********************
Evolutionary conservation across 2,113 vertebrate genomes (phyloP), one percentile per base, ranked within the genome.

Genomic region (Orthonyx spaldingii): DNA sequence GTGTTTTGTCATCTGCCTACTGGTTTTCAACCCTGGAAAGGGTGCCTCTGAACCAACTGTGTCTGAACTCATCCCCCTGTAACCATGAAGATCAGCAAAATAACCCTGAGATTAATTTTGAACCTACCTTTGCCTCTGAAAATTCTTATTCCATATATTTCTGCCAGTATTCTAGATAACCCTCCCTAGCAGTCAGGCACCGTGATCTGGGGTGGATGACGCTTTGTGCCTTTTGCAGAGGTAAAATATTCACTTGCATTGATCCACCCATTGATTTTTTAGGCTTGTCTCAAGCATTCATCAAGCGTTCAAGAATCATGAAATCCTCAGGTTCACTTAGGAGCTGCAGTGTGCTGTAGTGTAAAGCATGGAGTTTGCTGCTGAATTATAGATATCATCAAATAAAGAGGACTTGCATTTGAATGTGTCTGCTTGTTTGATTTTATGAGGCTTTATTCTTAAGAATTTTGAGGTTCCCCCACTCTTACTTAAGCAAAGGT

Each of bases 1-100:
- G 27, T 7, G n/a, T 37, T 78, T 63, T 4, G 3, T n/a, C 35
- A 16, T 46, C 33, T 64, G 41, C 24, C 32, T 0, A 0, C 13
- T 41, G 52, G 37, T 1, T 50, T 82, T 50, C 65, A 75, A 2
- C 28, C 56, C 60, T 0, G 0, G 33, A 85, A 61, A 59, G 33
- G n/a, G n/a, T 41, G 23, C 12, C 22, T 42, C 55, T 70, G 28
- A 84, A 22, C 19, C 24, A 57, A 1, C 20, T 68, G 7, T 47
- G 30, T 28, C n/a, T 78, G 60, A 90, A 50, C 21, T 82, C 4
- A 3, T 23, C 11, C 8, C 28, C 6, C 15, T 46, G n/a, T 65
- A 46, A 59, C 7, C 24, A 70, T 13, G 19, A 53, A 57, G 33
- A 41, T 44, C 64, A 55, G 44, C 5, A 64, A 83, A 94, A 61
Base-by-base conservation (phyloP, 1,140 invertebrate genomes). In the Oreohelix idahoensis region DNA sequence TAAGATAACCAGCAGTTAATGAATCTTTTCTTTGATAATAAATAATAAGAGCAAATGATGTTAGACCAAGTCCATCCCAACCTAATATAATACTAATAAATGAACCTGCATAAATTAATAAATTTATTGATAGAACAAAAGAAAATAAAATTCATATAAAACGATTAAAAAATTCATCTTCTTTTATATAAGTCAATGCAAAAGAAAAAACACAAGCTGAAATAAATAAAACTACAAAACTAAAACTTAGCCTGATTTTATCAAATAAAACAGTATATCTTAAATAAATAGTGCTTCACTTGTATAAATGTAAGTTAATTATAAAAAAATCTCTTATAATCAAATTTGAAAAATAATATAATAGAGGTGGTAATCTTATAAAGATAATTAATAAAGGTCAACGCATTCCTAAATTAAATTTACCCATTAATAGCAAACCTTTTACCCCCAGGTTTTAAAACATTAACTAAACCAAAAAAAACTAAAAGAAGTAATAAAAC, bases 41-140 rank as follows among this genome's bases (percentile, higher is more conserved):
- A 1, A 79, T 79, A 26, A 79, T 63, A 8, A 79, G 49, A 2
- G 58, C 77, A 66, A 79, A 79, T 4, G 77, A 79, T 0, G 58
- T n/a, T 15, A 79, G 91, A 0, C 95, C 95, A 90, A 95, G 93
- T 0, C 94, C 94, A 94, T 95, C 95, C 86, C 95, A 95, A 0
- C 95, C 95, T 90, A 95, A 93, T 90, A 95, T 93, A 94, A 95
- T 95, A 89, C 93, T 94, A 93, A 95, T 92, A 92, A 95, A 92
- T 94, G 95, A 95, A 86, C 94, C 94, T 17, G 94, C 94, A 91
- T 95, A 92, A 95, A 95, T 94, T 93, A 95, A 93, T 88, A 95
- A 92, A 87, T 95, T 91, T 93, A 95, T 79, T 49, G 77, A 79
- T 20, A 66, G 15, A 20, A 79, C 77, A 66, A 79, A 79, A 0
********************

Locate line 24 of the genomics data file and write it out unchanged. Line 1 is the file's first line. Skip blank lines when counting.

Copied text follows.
- T 20, A 66, G 15, A 20, A 79, C 77, A 66, A 79, A 79, A 0